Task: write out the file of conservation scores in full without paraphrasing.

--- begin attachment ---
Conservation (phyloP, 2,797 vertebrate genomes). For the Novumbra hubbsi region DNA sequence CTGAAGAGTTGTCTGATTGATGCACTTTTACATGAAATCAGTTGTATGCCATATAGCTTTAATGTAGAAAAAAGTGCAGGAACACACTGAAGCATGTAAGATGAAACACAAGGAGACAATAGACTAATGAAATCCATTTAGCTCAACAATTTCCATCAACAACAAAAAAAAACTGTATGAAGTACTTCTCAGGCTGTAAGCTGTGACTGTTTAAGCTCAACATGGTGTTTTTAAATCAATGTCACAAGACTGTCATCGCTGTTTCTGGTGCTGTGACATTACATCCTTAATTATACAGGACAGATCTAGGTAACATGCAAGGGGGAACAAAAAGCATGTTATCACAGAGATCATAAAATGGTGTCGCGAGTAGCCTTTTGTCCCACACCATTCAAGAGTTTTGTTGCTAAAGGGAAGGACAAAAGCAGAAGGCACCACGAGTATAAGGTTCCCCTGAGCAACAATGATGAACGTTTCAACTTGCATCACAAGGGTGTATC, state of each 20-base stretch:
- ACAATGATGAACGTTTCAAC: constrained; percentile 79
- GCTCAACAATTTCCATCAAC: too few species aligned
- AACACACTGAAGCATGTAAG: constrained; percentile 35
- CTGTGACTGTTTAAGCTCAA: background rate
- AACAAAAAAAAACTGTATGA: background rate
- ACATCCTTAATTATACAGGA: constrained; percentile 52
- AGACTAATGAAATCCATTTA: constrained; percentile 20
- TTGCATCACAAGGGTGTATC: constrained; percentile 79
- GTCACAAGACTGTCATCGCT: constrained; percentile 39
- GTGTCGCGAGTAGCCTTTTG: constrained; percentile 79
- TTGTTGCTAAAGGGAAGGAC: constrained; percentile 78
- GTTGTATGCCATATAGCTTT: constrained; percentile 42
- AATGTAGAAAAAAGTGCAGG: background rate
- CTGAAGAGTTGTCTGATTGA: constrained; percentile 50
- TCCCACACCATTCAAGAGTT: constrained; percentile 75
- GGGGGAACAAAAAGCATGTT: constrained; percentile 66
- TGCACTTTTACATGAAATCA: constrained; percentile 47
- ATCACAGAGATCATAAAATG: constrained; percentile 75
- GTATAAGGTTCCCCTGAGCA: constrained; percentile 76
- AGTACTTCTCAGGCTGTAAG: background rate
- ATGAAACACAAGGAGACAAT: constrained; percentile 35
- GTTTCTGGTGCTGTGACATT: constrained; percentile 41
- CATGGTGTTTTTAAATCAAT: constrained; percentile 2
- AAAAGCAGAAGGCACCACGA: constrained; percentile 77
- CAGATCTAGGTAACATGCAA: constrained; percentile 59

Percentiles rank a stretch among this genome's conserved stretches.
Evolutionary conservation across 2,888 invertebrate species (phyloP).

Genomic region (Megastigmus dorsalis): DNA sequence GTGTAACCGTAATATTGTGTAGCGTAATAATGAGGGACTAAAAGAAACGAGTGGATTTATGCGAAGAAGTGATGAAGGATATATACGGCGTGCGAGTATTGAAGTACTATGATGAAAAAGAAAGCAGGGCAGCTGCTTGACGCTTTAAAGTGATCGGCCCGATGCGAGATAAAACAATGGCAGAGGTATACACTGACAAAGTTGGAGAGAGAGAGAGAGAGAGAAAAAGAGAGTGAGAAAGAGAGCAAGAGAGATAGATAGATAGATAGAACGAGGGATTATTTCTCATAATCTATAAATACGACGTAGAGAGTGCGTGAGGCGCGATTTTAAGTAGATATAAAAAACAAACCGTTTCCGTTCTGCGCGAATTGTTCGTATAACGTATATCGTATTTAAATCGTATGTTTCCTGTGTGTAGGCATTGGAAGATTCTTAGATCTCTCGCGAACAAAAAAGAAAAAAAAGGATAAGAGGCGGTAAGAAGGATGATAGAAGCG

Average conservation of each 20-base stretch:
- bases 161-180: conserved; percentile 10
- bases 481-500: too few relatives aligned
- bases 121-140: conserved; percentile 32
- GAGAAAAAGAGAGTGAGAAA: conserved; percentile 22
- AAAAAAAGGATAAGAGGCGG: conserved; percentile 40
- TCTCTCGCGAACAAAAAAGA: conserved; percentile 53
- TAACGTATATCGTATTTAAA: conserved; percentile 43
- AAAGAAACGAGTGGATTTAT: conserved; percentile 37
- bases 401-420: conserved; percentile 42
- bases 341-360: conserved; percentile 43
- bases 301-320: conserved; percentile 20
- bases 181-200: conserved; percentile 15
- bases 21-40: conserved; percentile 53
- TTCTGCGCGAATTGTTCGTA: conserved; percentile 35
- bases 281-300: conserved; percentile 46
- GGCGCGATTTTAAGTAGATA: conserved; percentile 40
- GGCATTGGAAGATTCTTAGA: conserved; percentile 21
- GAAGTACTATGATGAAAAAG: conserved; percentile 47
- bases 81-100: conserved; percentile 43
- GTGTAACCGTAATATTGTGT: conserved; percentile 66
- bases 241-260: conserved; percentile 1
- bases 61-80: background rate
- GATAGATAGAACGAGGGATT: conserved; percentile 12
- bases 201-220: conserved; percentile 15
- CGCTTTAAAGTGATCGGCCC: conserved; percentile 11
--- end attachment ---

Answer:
Conservation (phyloP, 2,797 vertebrate genomes). For the Novumbra hubbsi region DNA sequence CTGAAGAGTTGTCTGATTGATGCACTTTTACATGAAATCAGTTGTATGCCATATAGCTTTAATGTAGAAAAAAGTGCAGGAACACACTGAAGCATGTAAGATGAAACACAAGGAGACAATAGACTAATGAAATCCATTTAGCTCAACAATTTCCATCAACAACAAAAAAAAACTGTATGAAGTACTTCTCAGGCTGTAAGCTGTGACTGTTTAAGCTCAACATGGTGTTTTTAAATCAATGTCACAAGACTGTCATCGCTGTTTCTGGTGCTGTGACATTACATCCTTAATTATACAGGACAGATCTAGGTAACATGCAAGGGGGAACAAAAAGCATGTTATCACAGAGATCATAAAATGGTGTCGCGAGTAGCCTTTTGTCCCACACCATTCAAGAGTTTTGTTGCTAAAGGGAAGGACAAAAGCAGAAGGCACCACGAGTATAAGGTTCCCCTGAGCAACAATGATGAACGTTTCAACTTGCATCACAAGGGTGTATC, state of each 20-base stretch:
- ACAATGATGAACGTTTCAAC: constrained; percentile 79
- GCTCAACAATTTCCATCAAC: too few species aligned
- AACACACTGAAGCATGTAAG: constrained; percentile 35
- CTGTGACTGTTTAAGCTCAA: background rate
- AACAAAAAAAAACTGTATGA: background rate
- ACATCCTTAATTATACAGGA: constrained; percentile 52
- AGACTAATGAAATCCATTTA: constrained; percentile 20
- TTGCATCACAAGGGTGTATC: constrained; percentile 79
- GTCACAAGACTGTCATCGCT: constrained; percentile 39
- GTGTCGCGAGTAGCCTTTTG: constrained; percentile 79
- TTGTTGCTAAAGGGAAGGAC: constrained; percentile 78
- GTTGTATGCCATATAGCTTT: constrained; percentile 42
- AATGTAGAAAAAAGTGCAGG: background rate
- CTGAAGAGTTGTCTGATTGA: constrained; percentile 50
- TCCCACACCATTCAAGAGTT: constrained; percentile 75
- GGGGGAACAAAAAGCATGTT: constrained; percentile 66
- TGCACTTTTACATGAAATCA: constrained; percentile 47
- ATCACAGAGATCATAAAATG: constrained; percentile 75
- GTATAAGGTTCCCCTGAGCA: constrained; percentile 76
- AGTACTTCTCAGGCTGTAAG: background rate
- ATGAAACACAAGGAGACAAT: constrained; percentile 35
- GTTTCTGGTGCTGTGACATT: constrained; percentile 41
- CATGGTGTTTTTAAATCAAT: constrained; percentile 2
- AAAAGCAGAAGGCACCACGA: constrained; percentile 77
- CAGATCTAGGTAACATGCAA: constrained; percentile 59

Percentiles rank a stretch among this genome's conserved stretches.
Evolutionary conservation across 2,888 invertebrate species (phyloP).

Genomic region (Megastigmus dorsalis): DNA sequence GTGTAACCGTAATATTGTGTAGCGTAATAATGAGGGACTAAAAGAAACGAGTGGATTTATGCGAAGAAGTGATGAAGGATATATACGGCGTGCGAGTATTGAAGTACTATGATGAAAAAGAAAGCAGGGCAGCTGCTTGACGCTTTAAAGTGATCGGCCCGATGCGAGATAAAACAATGGCAGAGGTATACACTGACAAAGTTGGAGAGAGAGAGAGAGAGAGAAAAAGAGAGTGAGAAAGAGAGCAAGAGAGATAGATAGATAGATAGAACGAGGGATTATTTCTCATAATCTATAAATACGACGTAGAGAGTGCGTGAGGCGCGATTTTAAGTAGATATAAAAAACAAACCGTTTCCGTTCTGCGCGAATTGTTCGTATAACGTATATCGTATTTAAATCGTATGTTTCCTGTGTGTAGGCATTGGAAGATTCTTAGATCTCTCGCGAACAAAAAAGAAAAAAAAGGATAAGAGGCGGTAAGAAGGATGATAGAAGCG

Average conservation of each 20-base stretch:
- bases 161-180: conserved; percentile 10
- bases 481-500: too few relatives aligned
- bases 121-140: conserved; percentile 32
- GAGAAAAAGAGAGTGAGAAA: conserved; percentile 22
- AAAAAAAGGATAAGAGGCGG: conserved; percentile 40
- TCTCTCGCGAACAAAAAAGA: conserved; percentile 53
- TAACGTATATCGTATTTAAA: conserved; percentile 43
- AAAGAAACGAGTGGATTTAT: conserved; percentile 37
- bases 401-420: conserved; percentile 42
- bases 341-360: conserved; percentile 43
- bases 301-320: conserved; percentile 20
- bases 181-200: conserved; percentile 15
- bases 21-40: conserved; percentile 53
- TTCTGCGCGAATTGTTCGTA: conserved; percentile 35
- bases 281-300: conserved; percentile 46
- GGCGCGATTTTAAGTAGATA: conserved; percentile 40
- GGCATTGGAAGATTCTTAGA: conserved; percentile 21
- GAAGTACTATGATGAAAAAG: conserved; percentile 47
- bases 81-100: conserved; percentile 43
- GTGTAACCGTAATATTGTGT: conserved; percentile 66
- bases 241-260: conserved; percentile 1
- bases 61-80: background rate
- GATAGATAGAACGAGGGATT: conserved; percentile 12
- bases 201-220: conserved; percentile 15
- CGCTTTAAAGTGATCGGCCC: conserved; percentile 11